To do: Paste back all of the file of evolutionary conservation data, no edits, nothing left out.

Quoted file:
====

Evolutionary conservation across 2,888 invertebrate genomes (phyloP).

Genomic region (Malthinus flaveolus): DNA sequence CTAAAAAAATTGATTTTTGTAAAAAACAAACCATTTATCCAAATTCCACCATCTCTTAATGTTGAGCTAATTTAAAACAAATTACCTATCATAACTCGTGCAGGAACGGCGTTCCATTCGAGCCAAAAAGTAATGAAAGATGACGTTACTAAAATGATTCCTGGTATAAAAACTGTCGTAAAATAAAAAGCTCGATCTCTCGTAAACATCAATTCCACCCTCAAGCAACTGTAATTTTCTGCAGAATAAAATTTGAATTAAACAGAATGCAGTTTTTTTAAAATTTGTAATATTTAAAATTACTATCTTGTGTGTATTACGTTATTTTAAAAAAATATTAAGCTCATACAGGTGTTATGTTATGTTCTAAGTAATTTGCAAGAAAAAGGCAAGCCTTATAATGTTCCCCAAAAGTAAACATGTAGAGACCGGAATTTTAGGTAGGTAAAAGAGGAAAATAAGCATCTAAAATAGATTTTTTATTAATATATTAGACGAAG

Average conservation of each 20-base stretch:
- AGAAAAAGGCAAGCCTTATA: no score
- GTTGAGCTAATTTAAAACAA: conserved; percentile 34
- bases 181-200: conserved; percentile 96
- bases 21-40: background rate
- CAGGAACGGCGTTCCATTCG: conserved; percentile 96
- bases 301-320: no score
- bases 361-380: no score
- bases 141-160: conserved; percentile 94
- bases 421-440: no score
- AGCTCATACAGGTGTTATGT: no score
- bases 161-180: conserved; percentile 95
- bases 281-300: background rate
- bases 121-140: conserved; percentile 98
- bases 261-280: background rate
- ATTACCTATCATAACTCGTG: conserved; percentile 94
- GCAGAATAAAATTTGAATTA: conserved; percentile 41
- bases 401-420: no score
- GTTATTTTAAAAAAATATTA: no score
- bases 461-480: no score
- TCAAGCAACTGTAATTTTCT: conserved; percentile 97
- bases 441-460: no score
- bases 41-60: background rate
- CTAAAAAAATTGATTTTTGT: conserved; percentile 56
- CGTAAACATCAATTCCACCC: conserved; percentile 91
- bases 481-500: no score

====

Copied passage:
Evolutionary conservation across 2,888 invertebrate genomes (phyloP).

Genomic region (Malthinus flaveolus): DNA sequence CTAAAAAAATTGATTTTTGTAAAAAACAAACCATTTATCCAAATTCCACCATCTCTTAATGTTGAGCTAATTTAAAACAAATTACCTATCATAACTCGTGCAGGAACGGCGTTCCATTCGAGCCAAAAAGTAATGAAAGATGACGTTACTAAAATGATTCCTGGTATAAAAACTGTCGTAAAATAAAAAGCTCGATCTCTCGTAAACATCAATTCCACCCTCAAGCAACTGTAATTTTCTGCAGAATAAAATTTGAATTAAACAGAATGCAGTTTTTTTAAAATTTGTAATATTTAAAATTACTATCTTGTGTGTATTACGTTATTTTAAAAAAATATTAAGCTCATACAGGTGTTATGTTATGTTCTAAGTAATTTGCAAGAAAAAGGCAAGCCTTATAATGTTCCCCAAAAGTAAACATGTAGAGACCGGAATTTTAGGTAGGTAAAAGAGGAAAATAAGCATCTAAAATAGATTTTTTATTAATATATTAGACGAAG

Average conservation of each 20-base stretch:
- AGAAAAAGGCAAGCCTTATA: no score
- GTTGAGCTAATTTAAAACAA: conserved; percentile 34
- bases 181-200: conserved; percentile 96
- bases 21-40: background rate
- CAGGAACGGCGTTCCATTCG: conserved; percentile 96
- bases 301-320: no score
- bases 361-380: no score
- bases 141-160: conserved; percentile 94
- bases 421-440: no score
- AGCTCATACAGGTGTTATGT: no score
- bases 161-180: conserved; percentile 95
- bases 281-300: background rate
- bases 121-140: conserved; percentile 98
- bases 261-280: background rate
- ATTACCTATCATAACTCGTG: conserved; percentile 94
- GCAGAATAAAATTTGAATTA: conserved; percentile 41
- bases 401-420: no score
- GTTATTTTAAAAAAATATTA: no score
- bases 461-480: no score
- TCAAGCAACTGTAATTTTCT: conserved; percentile 97
- bases 441-460: no score
- bases 41-60: background rate
- CTAAAAAAATTGATTTTTGT: conserved; percentile 56
- CGTAAACATCAATTCCACCC: conserved; percentile 91
- bases 481-500: no score